I am not the first to write on this. This blog project was mostly a distraction in the early days of lockdown to keep my mind off the situation. I attach a few key articles and opinion pieces on the subject below that have commented more clearly on the connection (or lack) between fever and infection and why fever screening is not a panacea.

Links to further reading:

Scientific studies demonstrating reasonable predictive power for fever scanning:

Other articles discussing why using fever scanning does not equate to infection and misses asymptomatic cases of COVID19:

WHO Recommendations on temperature screening:

Idea for a Review Paper Anyone?

I think this situation really needs another look by the physiology community. My anecdote here is simply based on self reflection/measurement but also based on years of experience with thermal imaging.

The first rule of thermal imaging in biological systems: “Surface Temperature is not equal to Core Temperature.” We can’t forget that. If you want to use surface temperature, you have to do a lot of calibration checks or have very good control over your subject.

In case a grad student locked down at home wants a writing project, here are a few key points that I know should impact the predictive power of max surface temperature measurements in the context of rapid fever scanning in public places:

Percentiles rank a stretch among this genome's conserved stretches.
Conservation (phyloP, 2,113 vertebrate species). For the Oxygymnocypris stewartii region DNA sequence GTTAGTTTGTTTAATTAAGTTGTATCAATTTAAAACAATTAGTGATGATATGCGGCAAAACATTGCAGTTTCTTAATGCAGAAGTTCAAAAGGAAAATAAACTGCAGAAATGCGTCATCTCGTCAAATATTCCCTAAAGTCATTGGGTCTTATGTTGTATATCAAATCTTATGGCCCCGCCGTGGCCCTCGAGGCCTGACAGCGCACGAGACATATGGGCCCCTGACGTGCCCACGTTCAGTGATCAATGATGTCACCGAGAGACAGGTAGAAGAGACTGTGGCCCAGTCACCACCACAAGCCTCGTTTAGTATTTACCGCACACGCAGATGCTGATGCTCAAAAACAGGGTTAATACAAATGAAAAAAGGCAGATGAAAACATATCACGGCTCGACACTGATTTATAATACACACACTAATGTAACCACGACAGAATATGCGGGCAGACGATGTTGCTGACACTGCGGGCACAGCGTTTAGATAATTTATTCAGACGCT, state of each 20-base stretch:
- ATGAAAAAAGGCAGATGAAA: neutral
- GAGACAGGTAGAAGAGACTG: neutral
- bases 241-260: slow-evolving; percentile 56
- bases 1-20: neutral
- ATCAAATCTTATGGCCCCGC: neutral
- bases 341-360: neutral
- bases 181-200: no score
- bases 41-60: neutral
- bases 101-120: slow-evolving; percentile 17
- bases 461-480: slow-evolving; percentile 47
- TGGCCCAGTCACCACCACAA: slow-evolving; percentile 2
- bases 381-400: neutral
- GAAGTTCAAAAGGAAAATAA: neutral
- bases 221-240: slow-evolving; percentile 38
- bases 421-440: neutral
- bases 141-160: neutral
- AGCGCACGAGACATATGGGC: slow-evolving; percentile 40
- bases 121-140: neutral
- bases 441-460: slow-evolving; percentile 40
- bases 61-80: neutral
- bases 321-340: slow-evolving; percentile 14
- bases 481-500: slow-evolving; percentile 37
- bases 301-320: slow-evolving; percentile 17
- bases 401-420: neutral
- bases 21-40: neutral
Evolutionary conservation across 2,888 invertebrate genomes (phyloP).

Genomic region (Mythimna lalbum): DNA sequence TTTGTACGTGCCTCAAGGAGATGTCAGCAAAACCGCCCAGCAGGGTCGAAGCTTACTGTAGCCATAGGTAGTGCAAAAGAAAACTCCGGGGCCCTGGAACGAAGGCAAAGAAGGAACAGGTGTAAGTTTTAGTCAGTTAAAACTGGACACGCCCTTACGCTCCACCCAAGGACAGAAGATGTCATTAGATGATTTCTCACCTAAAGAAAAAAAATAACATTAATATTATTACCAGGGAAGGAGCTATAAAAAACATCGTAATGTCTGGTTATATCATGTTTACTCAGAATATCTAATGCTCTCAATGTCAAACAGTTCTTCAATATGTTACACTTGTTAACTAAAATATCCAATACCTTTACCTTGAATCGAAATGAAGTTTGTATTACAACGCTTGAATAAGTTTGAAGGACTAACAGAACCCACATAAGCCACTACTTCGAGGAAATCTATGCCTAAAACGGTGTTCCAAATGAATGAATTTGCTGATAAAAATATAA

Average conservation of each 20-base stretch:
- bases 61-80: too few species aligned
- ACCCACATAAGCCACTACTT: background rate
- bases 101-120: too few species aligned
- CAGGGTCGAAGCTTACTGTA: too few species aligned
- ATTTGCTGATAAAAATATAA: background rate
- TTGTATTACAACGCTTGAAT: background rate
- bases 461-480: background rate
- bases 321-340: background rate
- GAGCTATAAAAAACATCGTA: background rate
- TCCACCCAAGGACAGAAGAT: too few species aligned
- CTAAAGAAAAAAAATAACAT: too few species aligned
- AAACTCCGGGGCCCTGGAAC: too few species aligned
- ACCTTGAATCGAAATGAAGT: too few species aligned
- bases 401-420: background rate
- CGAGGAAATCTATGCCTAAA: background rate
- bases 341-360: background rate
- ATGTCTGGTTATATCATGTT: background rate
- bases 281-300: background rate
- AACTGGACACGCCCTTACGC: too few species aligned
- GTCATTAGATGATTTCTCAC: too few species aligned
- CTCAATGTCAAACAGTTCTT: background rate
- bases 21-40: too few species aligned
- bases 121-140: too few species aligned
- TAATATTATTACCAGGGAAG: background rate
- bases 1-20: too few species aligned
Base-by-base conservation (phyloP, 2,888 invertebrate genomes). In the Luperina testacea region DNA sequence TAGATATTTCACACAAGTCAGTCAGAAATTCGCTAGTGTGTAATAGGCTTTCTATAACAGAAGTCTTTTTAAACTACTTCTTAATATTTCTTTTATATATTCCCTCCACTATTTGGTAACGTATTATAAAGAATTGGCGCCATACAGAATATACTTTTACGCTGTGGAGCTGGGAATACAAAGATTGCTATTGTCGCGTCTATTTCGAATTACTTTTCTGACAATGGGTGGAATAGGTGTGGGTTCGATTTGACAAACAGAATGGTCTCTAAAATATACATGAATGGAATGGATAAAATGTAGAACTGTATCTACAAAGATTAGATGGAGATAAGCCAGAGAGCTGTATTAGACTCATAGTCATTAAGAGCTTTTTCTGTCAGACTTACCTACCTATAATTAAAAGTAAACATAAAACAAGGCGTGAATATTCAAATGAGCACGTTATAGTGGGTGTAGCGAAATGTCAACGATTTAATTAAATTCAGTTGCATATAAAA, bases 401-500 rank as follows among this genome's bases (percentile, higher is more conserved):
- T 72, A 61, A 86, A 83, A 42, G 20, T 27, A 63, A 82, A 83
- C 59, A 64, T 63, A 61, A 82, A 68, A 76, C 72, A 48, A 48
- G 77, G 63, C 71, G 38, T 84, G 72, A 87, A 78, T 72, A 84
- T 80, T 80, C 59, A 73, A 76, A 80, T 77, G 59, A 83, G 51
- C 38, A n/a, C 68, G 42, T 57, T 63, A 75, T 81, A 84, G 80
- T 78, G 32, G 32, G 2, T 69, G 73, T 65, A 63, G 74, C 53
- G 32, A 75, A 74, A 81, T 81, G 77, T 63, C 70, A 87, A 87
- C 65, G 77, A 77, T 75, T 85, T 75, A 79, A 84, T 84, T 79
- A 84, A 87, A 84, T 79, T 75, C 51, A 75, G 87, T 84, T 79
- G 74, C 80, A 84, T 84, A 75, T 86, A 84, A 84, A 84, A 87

• Air temperature near skin
  • Air flow (convective heat exchange) over skin
  • Blood flow relationship with the skin surface
  • Camera user skills and training
  • Quality and accuracy of the thermal scanner (some scanners I see people using have accuracies of +-2 to 4C).
  • Pre-symptomatic people lack fever
  • Masking of fever with antipyretic drugs undetected by scanning
  • What is the precise correspondence of eye canthus temperature with core temperature measurement?

Unreasonable requests…

A letter I wrote explaining why I declined to review a manuscript for PLOS One:

Dear PLOS One,

I am sorry, but 10 days is an unreasonable turn around time to request a peer reviewer. I prefer to focus my peer review activities toward journals that outwardly promote work-life balance and value the peer reviewers’ busy schedules. I realise PLOS one is a large journal so I would ask that these comments not be taken personally, but perhaps be passed along to someone who might be able to effect change. Let PLOS One set an example by returning to the halcyon days of a 3 week turn around request time for reviews and providing reviewers with compensation for their time! I know that won’t happen, but if reviewers don’t explain their reasons for declining to review, how will journals change their practises. As a fee based journal, this is something that could potentially be structured into the publication costs.